What’s all this about? Well, doping’s been a slight issue in the Olympics lately, and weightlifters have been some of the biggest offenders. Retests going back to the 2008 Beijing games are still finding weightlifters who doped, which causes a lot of problems with medals and certificates being stripped, and then the athletes who are now getting awards for competition from eight years ago have lost out on a lot of opportunities, and then the IOC and the Olympics starts losing some integrity, and that’s not really how this org thinks they fly.
The IOC gave the International Weightlifting Federation until December to take care of the problem or at least have a plan for it. If they don’t, well, it might be adios for weightlifting as a sport in 2024. As a glimpse of what that might look like, in the IOC’s recently approved Tokyo 2020 program that removes one men’s event and wipes out 64 participants from those Games–a move that’s supposed to help them reach gender parity.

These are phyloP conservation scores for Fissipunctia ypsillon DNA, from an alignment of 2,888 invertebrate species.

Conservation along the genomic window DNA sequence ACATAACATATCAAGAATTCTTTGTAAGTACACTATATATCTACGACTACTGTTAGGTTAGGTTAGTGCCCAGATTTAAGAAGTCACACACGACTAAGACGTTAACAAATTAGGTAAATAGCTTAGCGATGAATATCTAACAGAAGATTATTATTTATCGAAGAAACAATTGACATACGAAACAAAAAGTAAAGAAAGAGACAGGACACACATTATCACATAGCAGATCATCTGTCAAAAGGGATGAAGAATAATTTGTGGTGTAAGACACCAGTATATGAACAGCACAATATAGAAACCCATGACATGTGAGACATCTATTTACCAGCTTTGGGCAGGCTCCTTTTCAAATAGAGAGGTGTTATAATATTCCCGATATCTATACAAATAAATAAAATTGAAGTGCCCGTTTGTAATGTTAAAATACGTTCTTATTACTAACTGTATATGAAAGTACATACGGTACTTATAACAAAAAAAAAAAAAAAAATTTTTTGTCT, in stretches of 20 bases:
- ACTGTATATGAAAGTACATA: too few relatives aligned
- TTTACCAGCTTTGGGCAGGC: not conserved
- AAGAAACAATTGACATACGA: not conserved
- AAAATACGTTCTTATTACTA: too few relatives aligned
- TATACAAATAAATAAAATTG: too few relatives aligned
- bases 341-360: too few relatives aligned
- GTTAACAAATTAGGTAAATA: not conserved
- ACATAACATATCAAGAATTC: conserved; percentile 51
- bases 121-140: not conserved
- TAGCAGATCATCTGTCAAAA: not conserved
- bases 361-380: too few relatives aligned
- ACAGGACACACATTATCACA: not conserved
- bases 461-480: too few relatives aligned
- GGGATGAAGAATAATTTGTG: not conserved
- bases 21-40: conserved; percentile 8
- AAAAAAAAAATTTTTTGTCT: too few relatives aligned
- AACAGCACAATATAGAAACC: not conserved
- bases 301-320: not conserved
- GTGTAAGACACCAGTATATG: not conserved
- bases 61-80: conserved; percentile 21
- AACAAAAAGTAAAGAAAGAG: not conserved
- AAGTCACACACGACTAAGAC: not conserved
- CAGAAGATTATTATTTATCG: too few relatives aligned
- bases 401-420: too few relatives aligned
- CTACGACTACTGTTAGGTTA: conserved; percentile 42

The IWF’s response is pretty timid–they’re shocked (surprise!) by the results of the retesting, and they’re going to get right on making that plan.
The European Weightlifting Federation, run by a guy who recently lost in the election to oust the incumbent IWF president (who just won his fifth term), was a little more critical on its website, saying that the cut in athletes was “just the first instalment [sic] of the price we will have to pay for years of inadequate management, which has showcased our sport as a doping factory run by private power.” You could hear that mic drop around the weightlifting world.
Good luck to them–changing the system can be pretty tough work, but the possibility of being ousted from the Olympics could make things a lot worse for the sport.